Based on my experiences contributing to the Papers of the War Department and Trove, having a wysiwyg and easy-to-use interface is crucial. This is particularly true of the Papers of the War Department, since I had to expend a significant amount of brainpower on reading eighteenth century handwriting. Essentially, the interface can’t stand in the way of the contributor. In terms of community building, it does seem to be helpful to have some sort of community, although that can manifest in different ways. The Trove forums seem to be quite active and a good resource if you’re not quite sure what you’re doing. The Papers of the War Department has basically a conversations tab for each document, on which you can ask questions about the item you’re transcribing. The community of Transcribe Bentham used to be moderated, which was extremely effective but also labor-intensive; now there is a scoreboard, which I’m guessing does some of the same community-building work, but to a lesser degree. The community around Building Inspector is more implied – the same images are shown to three people – but it’s reassuring, as it lets you know that you won’t ruin something.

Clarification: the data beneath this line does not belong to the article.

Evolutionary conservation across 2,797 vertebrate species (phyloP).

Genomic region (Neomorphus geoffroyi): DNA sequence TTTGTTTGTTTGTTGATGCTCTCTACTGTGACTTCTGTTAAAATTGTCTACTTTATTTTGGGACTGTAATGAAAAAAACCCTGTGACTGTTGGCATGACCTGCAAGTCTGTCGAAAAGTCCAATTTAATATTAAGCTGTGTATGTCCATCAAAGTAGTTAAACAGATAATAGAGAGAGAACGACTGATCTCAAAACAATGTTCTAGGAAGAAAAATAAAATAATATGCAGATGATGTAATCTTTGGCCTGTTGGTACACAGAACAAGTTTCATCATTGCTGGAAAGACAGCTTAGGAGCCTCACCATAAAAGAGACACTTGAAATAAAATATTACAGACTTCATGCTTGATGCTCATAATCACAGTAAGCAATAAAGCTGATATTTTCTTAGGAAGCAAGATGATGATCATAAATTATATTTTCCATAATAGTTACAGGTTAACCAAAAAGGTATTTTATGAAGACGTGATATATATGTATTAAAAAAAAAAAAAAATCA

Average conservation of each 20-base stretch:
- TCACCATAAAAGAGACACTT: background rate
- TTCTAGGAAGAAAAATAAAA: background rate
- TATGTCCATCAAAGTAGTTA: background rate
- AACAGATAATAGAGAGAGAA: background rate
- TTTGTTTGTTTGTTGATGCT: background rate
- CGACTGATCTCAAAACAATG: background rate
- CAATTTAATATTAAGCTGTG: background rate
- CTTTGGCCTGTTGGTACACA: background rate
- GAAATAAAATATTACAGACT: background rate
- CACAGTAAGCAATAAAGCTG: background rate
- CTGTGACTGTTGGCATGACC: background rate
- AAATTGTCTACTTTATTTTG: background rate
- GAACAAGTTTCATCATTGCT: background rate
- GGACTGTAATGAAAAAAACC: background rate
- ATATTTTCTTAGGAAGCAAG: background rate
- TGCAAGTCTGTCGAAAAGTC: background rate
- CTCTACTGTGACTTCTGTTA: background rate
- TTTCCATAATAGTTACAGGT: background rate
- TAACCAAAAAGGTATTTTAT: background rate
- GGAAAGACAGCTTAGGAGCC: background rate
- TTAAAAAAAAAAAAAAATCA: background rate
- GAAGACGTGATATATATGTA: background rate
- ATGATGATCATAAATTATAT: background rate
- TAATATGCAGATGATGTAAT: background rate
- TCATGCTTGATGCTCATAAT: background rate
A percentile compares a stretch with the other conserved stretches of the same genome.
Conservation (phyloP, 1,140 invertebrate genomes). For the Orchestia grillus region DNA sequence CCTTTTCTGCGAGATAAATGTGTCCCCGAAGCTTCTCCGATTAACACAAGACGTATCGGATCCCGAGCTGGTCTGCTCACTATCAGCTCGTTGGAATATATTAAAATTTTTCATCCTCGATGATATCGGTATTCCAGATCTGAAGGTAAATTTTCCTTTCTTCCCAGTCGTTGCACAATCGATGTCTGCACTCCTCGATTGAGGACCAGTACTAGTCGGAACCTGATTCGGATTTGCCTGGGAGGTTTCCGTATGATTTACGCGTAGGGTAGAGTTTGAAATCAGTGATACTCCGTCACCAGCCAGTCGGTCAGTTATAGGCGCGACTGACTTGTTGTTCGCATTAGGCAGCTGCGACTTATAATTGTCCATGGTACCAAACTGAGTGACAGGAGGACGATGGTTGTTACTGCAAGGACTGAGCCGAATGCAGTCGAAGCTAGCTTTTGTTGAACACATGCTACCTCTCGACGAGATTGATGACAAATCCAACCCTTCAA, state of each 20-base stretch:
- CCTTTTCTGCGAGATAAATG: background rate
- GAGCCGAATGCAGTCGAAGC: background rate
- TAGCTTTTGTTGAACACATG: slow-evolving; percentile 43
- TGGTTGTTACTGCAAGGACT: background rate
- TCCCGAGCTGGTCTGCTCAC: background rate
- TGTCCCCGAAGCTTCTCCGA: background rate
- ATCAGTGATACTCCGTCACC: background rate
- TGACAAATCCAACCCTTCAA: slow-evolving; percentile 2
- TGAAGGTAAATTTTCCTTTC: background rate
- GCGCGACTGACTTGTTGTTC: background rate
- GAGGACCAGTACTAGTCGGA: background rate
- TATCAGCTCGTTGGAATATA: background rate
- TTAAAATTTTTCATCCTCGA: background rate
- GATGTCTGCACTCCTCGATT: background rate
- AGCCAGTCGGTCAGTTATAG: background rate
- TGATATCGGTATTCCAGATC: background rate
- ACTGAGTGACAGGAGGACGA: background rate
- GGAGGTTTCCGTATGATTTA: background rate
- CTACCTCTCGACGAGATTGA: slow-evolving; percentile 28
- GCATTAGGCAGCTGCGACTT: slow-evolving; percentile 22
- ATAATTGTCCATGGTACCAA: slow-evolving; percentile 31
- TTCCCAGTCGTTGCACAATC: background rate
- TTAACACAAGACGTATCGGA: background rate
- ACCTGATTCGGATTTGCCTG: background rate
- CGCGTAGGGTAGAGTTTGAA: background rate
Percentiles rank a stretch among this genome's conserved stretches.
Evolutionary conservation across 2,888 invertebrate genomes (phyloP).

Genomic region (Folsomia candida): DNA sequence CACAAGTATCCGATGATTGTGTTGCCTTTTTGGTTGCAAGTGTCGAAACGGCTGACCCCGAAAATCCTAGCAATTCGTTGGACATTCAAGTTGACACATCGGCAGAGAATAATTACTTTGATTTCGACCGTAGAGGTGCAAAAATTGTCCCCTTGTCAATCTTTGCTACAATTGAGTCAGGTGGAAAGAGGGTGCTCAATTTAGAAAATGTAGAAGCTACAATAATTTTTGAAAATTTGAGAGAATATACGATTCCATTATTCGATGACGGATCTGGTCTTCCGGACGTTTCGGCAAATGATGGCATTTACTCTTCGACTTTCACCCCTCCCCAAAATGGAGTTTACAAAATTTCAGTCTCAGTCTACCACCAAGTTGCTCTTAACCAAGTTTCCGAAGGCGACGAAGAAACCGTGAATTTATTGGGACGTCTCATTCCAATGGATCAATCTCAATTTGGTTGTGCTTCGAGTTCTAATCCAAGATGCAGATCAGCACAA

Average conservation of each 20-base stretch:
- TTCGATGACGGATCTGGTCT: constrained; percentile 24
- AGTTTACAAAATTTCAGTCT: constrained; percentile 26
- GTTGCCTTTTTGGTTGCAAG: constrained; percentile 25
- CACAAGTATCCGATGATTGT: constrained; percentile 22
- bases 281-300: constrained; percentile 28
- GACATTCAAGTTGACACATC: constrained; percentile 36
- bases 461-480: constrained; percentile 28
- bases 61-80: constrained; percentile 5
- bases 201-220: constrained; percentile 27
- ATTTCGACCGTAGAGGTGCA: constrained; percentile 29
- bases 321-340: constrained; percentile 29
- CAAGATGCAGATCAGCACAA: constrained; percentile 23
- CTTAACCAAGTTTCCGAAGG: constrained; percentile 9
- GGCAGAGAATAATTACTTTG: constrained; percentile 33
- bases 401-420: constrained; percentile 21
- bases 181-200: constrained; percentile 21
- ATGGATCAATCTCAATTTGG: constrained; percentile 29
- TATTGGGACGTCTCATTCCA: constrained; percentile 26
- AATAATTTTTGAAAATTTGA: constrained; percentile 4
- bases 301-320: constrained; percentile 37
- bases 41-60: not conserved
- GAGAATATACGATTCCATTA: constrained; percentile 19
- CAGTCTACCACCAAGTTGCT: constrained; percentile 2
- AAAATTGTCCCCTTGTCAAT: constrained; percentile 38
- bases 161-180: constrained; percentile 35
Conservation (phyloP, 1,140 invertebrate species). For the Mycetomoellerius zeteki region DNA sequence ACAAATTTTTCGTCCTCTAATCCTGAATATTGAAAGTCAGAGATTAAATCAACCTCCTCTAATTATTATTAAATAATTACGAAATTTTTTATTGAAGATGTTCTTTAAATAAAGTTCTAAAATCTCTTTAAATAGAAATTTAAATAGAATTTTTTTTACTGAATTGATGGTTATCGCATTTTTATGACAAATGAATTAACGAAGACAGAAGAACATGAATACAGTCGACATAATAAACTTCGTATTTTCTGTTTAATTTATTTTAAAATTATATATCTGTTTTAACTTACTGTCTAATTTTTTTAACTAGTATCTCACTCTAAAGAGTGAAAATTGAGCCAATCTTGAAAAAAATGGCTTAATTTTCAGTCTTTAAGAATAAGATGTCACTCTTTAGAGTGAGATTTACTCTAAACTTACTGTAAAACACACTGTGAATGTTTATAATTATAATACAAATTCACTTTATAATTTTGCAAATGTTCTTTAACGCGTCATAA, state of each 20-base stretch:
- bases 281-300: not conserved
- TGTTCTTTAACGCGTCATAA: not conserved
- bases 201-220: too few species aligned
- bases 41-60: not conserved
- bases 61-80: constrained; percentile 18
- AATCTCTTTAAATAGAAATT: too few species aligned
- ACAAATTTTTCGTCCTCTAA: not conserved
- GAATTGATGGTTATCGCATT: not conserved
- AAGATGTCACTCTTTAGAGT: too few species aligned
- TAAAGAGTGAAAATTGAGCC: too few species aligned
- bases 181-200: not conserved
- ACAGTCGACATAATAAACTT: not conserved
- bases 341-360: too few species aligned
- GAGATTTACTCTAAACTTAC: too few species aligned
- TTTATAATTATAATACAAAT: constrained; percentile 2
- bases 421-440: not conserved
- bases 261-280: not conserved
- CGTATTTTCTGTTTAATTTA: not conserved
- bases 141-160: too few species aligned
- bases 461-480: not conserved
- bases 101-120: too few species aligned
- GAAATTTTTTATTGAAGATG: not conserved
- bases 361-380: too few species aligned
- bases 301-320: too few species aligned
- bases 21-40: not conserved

There is one aspect of crowdsourced digitization that hasn’t come up, and that is its labor politics. Several project creators/managers indicated that their motivation for crowdsourcing transcription and other work is because their institutions will never have the ability to pay for that labor. I certainly don’t blame organizations for using crowdsourced labor (yay austerity), but I do sometimes (particularly as a member of the information professions) wonder about how/if crowdsourced digitization replaces the creation of finding aids for manuscript collections or of catalog records and metadata for almost any item. Not everyone appreciates metadata, and even among librarians I frequently hear about how we don’t need metadata when everything is full-text searchable. This makes me want to bang my head on the wall, since metadata searching can be sooooooo much easier and more effective. Using unpaid labor – often interns – is also endemic to libraries, museums, and archives, and even full-time labor is often underpaid and undervalued, as these are historically feminized positions that involve soft skills and emotional labor.